I’m going to venture out on a limb here and speculate that all moms hate whining. I really can’t be the only one. It’s probably the one irritant that can make our mama brows furrow and simultaneously our nostrils flair with impressive rigidity. Thinking back, I can recall from an early age, my mother frequently saying, “you want some cheese with that whine?” As a mother of three now, I find a lot of humor in that line.
Like most mamas, I’ve been forced to navigate the whining waters on many occasions and realized that there are a lot of ineffective ways to manage this challenge. Ironically, many of my anti-whining ah-ha moments have stemmed from a mom face-palm to my inner psychotherapist. Let me break it down for you:
Child, is there is an actual need?!
In psychology, assessment is the first step in problem-solving. When it comes to parenting, determining whether or not a whine is an earnest call for help is your first step in maintaining your emotional sanity. Poopy diaper whine? Valid. ‘I’m bored’ whine? Keep reading…
Speaking of validation…address it and (briskly) move on
One therapy tool that I love is the gift of validation. Everyone wants to be heard, including our kids (as much as we occasionally attempt to tune them out). Validation is simple, and incredibly useful. When your child begins to whine, attempt to label the emotion or challenge that he or she is facing, acknowledge that it’s difficult, and move on.
User beware, there is a fine line to validation. Too much can be reinforcing and too little can teeter on ignoring the very real (and difficult) emotions that your young one may be experiencing in that moment. Use phrases like, “wow, you sound really tired right now,” or “it’s hard to feel this way but we have to find a way to work through this”. Yes, mamas do have to dig deep to find the grace to use this tool, but trust me, it’s harder to whine when you’re feeling validated!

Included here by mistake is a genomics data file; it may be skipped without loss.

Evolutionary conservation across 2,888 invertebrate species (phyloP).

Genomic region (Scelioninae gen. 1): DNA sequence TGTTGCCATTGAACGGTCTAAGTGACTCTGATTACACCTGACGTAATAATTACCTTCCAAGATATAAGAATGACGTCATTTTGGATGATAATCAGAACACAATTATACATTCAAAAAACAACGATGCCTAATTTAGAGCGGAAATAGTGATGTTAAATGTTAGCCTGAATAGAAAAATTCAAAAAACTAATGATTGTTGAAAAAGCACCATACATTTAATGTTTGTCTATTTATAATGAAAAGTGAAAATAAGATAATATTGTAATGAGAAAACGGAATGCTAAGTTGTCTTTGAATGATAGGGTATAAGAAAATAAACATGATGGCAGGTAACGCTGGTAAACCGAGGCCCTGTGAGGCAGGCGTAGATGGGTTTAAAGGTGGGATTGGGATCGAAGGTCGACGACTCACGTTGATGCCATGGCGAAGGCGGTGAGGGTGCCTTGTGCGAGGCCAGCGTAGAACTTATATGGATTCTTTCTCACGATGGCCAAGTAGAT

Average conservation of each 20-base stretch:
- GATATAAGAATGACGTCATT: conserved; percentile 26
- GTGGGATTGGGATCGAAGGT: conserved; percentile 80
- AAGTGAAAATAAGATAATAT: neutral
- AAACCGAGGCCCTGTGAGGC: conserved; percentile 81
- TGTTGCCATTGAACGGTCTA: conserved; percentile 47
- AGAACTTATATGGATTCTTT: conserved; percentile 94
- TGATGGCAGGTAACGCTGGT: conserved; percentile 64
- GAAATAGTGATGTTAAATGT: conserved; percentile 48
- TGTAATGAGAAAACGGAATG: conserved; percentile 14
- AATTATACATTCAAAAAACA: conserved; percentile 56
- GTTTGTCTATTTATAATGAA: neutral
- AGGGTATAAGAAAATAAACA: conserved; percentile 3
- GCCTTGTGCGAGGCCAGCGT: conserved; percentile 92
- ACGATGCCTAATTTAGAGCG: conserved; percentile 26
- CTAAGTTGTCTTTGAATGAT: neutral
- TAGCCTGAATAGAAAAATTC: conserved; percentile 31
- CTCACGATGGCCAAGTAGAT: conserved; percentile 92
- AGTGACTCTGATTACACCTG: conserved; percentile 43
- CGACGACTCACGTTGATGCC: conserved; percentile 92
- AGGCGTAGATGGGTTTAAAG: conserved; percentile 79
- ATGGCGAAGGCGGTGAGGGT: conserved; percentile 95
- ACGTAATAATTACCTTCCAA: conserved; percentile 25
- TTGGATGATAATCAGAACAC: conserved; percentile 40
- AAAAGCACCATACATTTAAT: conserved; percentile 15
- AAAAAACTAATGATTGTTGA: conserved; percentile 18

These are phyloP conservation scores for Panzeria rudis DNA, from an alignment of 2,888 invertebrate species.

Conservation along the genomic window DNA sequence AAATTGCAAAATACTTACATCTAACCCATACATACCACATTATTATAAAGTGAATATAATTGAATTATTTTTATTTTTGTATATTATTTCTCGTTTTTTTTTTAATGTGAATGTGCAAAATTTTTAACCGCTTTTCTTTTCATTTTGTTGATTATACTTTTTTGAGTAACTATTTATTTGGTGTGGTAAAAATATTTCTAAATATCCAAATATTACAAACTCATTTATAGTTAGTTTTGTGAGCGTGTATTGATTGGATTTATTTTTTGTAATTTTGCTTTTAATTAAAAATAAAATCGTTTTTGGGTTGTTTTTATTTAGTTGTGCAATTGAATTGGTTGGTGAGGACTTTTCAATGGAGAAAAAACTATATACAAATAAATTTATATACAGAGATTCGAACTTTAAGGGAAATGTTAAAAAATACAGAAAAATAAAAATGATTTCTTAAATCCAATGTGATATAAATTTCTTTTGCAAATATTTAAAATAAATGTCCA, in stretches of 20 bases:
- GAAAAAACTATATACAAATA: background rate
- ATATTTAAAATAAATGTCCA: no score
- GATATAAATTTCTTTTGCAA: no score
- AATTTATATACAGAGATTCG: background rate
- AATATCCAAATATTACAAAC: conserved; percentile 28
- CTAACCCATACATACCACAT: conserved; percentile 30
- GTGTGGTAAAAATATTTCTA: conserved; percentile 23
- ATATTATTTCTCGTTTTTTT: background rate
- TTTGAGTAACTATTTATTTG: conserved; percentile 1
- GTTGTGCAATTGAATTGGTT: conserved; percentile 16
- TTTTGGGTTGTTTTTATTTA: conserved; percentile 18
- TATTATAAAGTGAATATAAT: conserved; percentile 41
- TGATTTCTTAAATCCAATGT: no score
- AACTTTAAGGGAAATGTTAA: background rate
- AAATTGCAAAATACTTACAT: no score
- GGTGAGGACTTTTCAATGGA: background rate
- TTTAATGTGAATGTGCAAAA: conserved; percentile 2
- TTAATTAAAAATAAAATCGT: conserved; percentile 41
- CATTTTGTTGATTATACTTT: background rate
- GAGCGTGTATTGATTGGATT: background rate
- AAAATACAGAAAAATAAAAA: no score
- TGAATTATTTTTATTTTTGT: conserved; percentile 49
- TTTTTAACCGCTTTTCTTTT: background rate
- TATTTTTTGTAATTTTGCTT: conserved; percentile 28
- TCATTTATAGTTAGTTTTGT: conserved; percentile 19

In the psychotherapy world, we call it Opposite Action, in parenting, I call it the last resort. You’re tired of hearing the whine and your child is annoyingly disgruntled about something. Yet, believe it or not, you’re in a sweet spot. Your child is not yet fully angered, tired, or frustrated which means this is the perfect time to turn an edgy mood into a hilarious fit of giggles. My favorite ways to respond to the whining child is to say (in a silly voice of course), “I’m sorry, but I don’t speak whine!” and look excessively bewildered (eyes crossed is a nice touch). Another great response is to repeat what the child is saying, in a goofy accent. This course of action requires you to set aside your grown-up pants for a hot second and be utterly ridiculous. Goodbye whine, hello laughing child.
Try an activity menu
The root of most whining is boredom. Despite the buckets of toys and books at their disposal, the whining child is usually interested in guidance for activities. Cue learning opportunity! Excitedly share with your child that this downtime is an excellent opportunity for creativity, gently push your child to think outside the box. Create an activity menu and encourage your child to use it when the boredom whines begin. It could have pictures of activities, fun challenges (i.e. what can you build with blocks, paper, and play doh?), or even a scavenger hunt.
Drive a hard bargain
If your child’s whining is a request for something, an easy and effective way to dismiss the tone is by bargaining. Part of this is prompting him or her to repeat the question in an age-appropriate way. For example, if your 4 year-old child is whining about wanting a cup of milk, respond with, “If you can ask in a four year-old voice, I would be more than happy to help you with that!” Whining about getting out the door? Offer encouragement to get ready independently and offer the first one to the door (ready) the reward of choosing music for the car ride.
When all else fails…
Take a moment for yourself, however you like to relax. It may help the whining to sound a little better…and no, I can’t guarantee that any of these strategies will work on your husband.